NATO Secretary General Jens Stoltenberg © Francois Lenoir / Reuters
NATO plans to boost its Response Force, the alliance’s secretary-general, Jens Stoltenberg, said, adding that two more headquarters are to be created in Eastern Europe, in Hungary and Slovakia.
Calling the current reinforcement biggest "since the end of the Cold War," Stoltenberg said the alliance has stepped up exercises and already set up six small headquarters in Eastern Europe.
"Today I expect us to approve the establishment of two more such headquarters, in Hungary and Slovakia. They will ensure that our forces can move quickly and effectively if they need to deploy," NATO's Secretary-General told journalists in a press briefing Thursday.
The alliance will also “give final approval to the military concept" for the NATO Response Force to make it "bigger, faster and more capable”, Stoltenberg said after the defense ministers’ meeting.
Stoltenberg also welcomed Germany announcement “to lead the alliance’s very high readiness Spearhead Force in 2019,” and the UK’s plans “to rotate more troops into the Baltics and Poland for training and exercises,” NATO said on its website.
Established in 2003, the NATO Response Force is a high readiness force comprising of land, air, sea, and special forces units which are capable of rapid deployment. It is designed to perform a range of tasks, including immediate defense response, crisis management, peace support operations, disaster relief, and the protection of critical infrastructure.
Back at the 2014 Wales Summit, NATO decided to boost the NRF from 13,000 to 40,000 depending on the task it is needed for.
According to Stoltenberg, the military alliance is currently facing many challenges, including the refugee crisis, which he called “a tragic result of the turmoil we see to our south.”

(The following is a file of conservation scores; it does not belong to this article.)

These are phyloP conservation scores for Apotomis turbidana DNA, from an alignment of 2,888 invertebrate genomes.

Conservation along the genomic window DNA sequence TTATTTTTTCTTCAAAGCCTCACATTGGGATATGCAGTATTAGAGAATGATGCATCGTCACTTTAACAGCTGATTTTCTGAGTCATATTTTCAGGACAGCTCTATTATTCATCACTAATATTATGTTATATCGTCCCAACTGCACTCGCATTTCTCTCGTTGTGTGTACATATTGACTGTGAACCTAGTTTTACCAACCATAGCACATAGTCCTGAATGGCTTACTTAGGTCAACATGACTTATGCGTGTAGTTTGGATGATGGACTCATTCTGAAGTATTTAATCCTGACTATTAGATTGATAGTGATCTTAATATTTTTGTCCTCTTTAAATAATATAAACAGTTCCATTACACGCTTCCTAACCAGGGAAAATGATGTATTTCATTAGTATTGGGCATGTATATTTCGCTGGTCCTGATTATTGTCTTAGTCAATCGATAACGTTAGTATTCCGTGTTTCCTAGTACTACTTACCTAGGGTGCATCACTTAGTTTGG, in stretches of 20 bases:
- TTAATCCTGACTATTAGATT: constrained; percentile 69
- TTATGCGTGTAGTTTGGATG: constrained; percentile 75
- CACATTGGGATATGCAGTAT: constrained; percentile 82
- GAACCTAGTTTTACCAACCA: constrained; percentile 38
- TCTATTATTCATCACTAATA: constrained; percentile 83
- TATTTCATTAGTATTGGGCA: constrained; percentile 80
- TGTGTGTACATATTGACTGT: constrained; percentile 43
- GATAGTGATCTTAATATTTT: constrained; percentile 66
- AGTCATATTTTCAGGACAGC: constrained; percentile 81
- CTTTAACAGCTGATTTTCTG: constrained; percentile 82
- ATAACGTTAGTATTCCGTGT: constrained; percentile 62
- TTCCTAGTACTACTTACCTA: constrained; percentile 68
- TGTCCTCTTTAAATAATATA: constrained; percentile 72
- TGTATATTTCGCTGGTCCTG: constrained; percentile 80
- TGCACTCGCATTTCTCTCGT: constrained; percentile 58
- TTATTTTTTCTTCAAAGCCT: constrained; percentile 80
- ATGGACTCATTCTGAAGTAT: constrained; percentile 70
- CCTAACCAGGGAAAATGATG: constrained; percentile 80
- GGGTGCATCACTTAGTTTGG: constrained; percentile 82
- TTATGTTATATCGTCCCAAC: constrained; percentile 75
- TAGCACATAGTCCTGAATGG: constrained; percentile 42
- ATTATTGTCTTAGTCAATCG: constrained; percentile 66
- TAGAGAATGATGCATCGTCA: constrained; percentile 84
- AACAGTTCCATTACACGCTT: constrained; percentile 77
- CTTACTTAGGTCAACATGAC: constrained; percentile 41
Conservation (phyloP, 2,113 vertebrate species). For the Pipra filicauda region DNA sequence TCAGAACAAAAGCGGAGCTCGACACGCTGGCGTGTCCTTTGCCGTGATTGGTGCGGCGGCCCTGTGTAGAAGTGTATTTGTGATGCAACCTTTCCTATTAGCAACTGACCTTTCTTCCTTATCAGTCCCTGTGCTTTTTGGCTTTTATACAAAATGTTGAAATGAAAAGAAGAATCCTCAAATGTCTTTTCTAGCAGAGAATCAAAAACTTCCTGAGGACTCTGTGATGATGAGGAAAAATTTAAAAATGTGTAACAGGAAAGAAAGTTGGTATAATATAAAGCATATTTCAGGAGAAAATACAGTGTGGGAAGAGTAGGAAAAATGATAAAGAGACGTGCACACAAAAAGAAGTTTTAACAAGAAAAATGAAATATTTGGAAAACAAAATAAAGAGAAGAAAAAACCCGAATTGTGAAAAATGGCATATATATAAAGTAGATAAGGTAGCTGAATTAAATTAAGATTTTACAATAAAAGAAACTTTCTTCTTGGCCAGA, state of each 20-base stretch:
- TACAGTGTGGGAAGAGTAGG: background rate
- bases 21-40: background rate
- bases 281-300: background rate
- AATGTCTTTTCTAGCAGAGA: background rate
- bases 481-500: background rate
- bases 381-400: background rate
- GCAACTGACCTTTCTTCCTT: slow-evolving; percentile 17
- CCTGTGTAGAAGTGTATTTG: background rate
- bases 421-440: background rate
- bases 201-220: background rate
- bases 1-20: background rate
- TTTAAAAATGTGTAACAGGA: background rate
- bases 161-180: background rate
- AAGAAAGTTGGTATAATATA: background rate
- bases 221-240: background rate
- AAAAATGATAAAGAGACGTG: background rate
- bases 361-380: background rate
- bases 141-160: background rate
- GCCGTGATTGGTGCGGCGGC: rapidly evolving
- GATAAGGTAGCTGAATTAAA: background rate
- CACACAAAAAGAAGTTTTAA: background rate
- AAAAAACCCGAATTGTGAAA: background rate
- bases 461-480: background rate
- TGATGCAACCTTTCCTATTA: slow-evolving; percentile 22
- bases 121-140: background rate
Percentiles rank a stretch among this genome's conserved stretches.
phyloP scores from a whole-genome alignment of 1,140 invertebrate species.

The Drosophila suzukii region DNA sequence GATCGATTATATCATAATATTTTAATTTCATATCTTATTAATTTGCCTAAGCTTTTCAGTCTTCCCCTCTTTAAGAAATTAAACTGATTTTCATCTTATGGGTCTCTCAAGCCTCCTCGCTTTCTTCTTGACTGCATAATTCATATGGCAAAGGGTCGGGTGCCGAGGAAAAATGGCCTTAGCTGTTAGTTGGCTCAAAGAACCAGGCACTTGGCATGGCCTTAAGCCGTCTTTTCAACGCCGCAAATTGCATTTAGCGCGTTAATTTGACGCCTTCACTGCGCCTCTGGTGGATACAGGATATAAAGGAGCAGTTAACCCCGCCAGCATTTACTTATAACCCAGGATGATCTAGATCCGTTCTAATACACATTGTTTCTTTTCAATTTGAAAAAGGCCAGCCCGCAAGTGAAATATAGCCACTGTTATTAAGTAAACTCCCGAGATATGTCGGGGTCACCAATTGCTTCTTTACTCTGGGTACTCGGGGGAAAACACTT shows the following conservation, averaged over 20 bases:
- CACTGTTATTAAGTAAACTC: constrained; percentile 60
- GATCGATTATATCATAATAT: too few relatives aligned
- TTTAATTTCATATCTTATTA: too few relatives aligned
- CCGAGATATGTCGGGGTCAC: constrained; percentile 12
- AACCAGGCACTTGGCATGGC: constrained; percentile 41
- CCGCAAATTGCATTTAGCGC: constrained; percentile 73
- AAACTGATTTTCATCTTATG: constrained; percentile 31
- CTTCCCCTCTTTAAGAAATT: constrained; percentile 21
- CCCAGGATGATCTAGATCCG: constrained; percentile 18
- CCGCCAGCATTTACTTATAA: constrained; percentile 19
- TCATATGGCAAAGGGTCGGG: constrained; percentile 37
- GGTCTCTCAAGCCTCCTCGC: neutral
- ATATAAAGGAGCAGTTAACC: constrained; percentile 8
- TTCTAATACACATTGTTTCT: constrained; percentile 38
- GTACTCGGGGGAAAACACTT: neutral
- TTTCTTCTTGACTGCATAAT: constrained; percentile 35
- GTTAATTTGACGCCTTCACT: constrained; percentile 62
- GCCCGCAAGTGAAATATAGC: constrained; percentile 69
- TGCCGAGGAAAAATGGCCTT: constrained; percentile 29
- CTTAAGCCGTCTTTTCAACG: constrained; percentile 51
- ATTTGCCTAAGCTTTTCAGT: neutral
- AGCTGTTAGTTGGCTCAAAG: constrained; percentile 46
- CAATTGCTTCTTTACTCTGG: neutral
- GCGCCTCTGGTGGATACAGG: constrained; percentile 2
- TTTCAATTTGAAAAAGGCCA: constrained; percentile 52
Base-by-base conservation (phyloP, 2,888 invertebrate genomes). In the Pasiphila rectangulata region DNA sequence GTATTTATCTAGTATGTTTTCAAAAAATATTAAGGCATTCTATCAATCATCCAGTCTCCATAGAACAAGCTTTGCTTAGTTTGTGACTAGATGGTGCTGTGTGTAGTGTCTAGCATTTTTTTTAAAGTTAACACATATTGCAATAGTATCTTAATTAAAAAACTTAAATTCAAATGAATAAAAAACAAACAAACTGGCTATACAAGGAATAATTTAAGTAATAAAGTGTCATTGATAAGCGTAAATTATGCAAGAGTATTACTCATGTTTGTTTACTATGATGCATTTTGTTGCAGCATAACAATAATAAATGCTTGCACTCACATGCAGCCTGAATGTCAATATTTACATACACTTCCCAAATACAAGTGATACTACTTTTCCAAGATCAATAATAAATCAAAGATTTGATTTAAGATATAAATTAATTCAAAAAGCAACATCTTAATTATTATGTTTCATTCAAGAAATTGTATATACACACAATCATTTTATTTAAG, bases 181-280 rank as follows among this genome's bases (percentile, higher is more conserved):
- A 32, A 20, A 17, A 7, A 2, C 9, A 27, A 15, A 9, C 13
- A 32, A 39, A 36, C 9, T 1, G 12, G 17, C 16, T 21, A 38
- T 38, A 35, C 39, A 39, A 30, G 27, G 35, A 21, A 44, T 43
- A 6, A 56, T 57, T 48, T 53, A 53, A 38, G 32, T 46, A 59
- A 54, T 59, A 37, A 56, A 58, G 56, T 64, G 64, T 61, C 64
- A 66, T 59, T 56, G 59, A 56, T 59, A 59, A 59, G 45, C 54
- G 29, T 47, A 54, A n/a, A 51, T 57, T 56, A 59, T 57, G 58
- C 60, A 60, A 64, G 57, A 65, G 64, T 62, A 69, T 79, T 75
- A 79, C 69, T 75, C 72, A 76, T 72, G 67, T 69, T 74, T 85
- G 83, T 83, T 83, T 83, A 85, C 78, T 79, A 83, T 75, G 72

Maria Zakharova, the spokesperson for the Russian Foreign Ministry, said that NATO’s actions are not contributing to the stabilization of situation in Europe.
NATO has significantly increased its military presence and activity along the Russian border, including in the Baltic States and Eastern Europe, since Russia’s reunification with Crimea and the outbreak of conflict in Eastern Ukraine, which the alliance blames on Moscow.
Earlier in October, the alliance launched its biggest drills, dubbed “Trident Juncture 2015,” since 2002 with 36,000 international troops from 30 states, including non-NATO nations. The exercises will last till November 16.
Moscow considers NATO’s expansion as hostile and destabilizing, repeatedly warning that Moscow will respond to NATO approaching Russian borders “accordingly.”
“If someone threatens our territories, it means that we will have to aim our armed forces accordingly at the territories from where the threat is coming. How else could it be? It is NATO that approaching our borders, it’s not like we are moving anywhere,” Russian President Vladimir Putin said.